Challenges exist to winter wheat, timely spring planting
Wet weather across the State limited tillage and planting progress. There were 1.8 days suitable for fieldwork. The northern 3 districts and the west-central district had less than 1 day suitable for fieldwork. Topsoil moisture supply was 3 percent short, 70 percent adequate, and 27 percent surplus. The northeast and west-central districts were rated 45 percent or more surplus. Subsoil moisture supply was 9 percent very short, 24 percent short, 62 percent adequate and 5 percent surplus. Spring tillage was 33 percent, compared to 69 percent last year, and the 5 year average (normal) of 39 percent. Corn planting was 8 percent complete, 13 days behind last year and 6 days behind normal. The southeast district was 44 percent planted. Corn emerged was 1 percent. Winter wheat condition was rated 1 percent poor, 24 percent fair, 62 percent good, and 13 percent excellent. Winter wheat heading was reported in the southeast district.
For the week ending of April 14, 2013, precipitation in the form of rain, snow and hail crossed the state with many locations receiving 1 to 3 inches of moisture. This boosted topsoil moisture supplies, but shut down spring fieldwork activities. Topsoil temperatures declined and were in the low 40’s in many eastern and southern counties. Topsoil moisture supplies rated 20 percent very short, 33 short, 45 adequate, and 2 surplus. Subsoil moisture supplies rated 55 percent very short, 38 short, 7 adequate, and 0 surplus. Wheat conditions rated 17 percent very poor, 33 poor, 38 fair, 12 good, and 0 excellent. Wheat jointed was 3 percent, behind last year’s 34 and 10 average.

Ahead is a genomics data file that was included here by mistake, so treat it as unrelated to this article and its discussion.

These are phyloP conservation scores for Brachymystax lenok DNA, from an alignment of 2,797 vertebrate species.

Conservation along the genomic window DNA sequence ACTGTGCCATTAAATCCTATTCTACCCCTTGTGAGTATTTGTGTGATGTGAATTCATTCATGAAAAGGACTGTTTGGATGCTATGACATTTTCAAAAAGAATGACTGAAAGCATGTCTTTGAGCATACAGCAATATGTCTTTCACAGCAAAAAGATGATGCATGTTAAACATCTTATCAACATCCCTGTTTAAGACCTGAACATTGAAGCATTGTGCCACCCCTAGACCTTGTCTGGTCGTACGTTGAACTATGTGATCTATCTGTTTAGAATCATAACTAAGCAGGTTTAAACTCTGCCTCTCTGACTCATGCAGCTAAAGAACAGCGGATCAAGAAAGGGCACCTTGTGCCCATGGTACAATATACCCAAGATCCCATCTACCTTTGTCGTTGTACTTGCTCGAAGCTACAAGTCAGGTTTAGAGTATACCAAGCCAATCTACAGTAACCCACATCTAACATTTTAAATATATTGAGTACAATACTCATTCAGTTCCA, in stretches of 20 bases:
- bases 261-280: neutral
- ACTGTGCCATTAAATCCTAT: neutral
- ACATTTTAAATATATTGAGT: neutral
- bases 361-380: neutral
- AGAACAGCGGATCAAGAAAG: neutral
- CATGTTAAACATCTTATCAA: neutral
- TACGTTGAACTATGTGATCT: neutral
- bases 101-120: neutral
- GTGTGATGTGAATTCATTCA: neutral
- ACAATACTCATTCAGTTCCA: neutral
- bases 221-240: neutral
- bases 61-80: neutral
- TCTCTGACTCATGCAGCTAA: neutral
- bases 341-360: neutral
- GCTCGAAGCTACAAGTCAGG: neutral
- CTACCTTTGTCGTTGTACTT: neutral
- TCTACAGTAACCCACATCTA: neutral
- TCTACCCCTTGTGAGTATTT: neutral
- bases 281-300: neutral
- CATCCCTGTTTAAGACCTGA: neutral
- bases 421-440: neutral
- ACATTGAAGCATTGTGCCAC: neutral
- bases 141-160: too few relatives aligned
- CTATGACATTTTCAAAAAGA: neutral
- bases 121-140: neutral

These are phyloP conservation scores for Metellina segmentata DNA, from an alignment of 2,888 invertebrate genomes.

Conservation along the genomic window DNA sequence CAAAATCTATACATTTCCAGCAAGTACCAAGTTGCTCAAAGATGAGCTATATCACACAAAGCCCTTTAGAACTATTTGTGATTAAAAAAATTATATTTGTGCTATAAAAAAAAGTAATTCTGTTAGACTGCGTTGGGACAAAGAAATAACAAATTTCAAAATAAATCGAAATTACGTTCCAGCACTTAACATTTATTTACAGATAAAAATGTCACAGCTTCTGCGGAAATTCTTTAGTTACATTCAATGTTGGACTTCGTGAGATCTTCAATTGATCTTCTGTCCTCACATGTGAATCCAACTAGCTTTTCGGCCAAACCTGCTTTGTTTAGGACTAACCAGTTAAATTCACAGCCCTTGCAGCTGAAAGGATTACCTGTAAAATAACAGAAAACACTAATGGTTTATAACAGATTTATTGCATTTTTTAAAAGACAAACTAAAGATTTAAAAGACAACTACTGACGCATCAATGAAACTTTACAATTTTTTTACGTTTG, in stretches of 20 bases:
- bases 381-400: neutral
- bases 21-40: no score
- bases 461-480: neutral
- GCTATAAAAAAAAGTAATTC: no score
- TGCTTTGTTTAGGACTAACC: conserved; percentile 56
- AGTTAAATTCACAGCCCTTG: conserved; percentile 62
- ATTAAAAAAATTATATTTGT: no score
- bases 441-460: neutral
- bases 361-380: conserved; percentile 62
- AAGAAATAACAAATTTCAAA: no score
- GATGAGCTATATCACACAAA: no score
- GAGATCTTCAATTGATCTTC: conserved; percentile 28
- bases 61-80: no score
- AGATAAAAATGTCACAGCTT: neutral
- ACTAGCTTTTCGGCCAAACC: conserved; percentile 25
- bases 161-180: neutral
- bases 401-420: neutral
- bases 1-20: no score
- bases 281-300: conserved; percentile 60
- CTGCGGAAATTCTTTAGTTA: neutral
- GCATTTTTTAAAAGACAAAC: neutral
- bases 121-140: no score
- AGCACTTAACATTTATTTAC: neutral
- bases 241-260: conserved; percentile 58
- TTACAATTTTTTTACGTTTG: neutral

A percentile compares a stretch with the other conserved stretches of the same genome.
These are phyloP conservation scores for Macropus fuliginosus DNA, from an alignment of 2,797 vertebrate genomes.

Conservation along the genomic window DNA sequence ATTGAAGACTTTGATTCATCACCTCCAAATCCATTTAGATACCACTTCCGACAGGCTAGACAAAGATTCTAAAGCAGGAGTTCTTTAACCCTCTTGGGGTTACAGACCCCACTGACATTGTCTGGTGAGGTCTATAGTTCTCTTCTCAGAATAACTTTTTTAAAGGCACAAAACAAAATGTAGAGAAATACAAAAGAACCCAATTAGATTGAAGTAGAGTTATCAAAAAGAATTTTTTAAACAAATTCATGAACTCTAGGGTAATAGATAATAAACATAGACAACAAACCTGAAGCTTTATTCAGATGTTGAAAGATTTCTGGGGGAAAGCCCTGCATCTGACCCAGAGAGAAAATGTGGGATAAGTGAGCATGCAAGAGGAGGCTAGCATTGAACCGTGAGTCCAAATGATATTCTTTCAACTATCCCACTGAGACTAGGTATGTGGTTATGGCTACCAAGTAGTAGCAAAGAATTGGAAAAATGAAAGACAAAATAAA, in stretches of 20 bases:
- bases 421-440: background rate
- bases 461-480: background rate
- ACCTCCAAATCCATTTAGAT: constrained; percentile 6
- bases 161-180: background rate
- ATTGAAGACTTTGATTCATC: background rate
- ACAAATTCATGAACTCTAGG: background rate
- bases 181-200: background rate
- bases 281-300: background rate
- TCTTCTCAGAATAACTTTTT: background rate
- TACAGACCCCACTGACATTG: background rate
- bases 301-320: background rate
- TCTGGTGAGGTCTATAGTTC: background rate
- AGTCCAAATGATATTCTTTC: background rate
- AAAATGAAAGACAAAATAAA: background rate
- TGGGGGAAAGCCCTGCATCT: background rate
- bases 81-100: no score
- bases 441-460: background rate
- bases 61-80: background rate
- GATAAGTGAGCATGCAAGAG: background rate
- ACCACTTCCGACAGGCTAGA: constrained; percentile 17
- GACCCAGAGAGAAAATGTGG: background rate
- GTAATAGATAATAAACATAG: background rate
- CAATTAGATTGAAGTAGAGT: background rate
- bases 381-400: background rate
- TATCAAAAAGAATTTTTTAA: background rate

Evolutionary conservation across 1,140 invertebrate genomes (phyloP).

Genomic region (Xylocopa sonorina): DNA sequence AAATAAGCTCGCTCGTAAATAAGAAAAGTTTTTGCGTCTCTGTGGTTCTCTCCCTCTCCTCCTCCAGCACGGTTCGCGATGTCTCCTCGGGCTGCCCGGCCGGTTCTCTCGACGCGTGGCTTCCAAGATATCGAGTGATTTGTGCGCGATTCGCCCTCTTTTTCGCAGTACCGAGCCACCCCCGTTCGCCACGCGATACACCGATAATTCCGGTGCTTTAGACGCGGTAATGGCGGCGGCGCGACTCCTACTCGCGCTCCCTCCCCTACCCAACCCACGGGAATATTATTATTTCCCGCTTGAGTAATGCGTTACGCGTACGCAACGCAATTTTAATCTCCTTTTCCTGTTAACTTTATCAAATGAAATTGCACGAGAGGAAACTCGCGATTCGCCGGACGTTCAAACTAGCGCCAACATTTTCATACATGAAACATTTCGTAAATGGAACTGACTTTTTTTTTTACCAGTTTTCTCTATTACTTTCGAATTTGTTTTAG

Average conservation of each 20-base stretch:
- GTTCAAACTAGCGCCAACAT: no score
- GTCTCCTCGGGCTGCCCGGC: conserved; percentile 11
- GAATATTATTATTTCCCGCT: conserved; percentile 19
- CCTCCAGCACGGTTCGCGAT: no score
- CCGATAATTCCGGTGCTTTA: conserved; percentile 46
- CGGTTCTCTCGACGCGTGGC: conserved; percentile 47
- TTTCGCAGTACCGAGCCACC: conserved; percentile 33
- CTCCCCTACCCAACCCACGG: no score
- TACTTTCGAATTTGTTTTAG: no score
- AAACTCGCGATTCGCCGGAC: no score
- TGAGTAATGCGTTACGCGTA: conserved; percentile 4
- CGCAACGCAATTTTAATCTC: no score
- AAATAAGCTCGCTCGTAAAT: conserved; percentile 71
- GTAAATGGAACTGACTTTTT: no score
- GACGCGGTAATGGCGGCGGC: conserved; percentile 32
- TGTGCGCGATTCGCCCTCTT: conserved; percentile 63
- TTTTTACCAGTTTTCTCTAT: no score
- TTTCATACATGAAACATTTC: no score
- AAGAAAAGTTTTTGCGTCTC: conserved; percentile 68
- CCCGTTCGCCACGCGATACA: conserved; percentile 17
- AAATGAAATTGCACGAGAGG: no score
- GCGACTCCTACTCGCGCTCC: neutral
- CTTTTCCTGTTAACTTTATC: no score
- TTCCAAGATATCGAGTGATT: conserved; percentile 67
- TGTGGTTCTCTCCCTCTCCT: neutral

For the week ending April 14, 2013, a weekend blizzard dumped from 4 to 20 inches of heavy, wet snow across much of the state. This new snow will delay even further the start of fieldwork and may cause a higher likelihood of spring flooding. Spring planting is being delayed further by the continued winter like weather. Although moisture supplies improved, the 2013 planting progress continues to be well behind last year’s early progress and also behind the 5 year average. Topsoil moisture supplies rated 4 percent very short, 10 percent short, 69 percent adequate, and 17 percent surplus. Subsoil moisture supplies rated 6 percent very short, 28 percent short, 60 percent adequate, and 6 percent surplus.
Three days were suitable for field work in Ohio during the week ending April 14 according to the USDA, NASS, Great Lakes Region. With warmer than usual temperatures, some farmers were able to make progress on field work early in the week. Heavy precipitation from Wednesday on, especially in the northern parts of the State, helped increase soil moisture but halted field activities late in the week. The warmer weather, coupled with precipitation, improved wheat condition. Topsoil moisture is 50 percent adequate and 48 percent surplus. Subsoil moisture is 63 percent adequate and 22 percent surplus. Winter wheat condition is 87 percent fair to good. One percent of the corn was planted in the past week, compared to 9 percent last year and 3 percent for the five year average.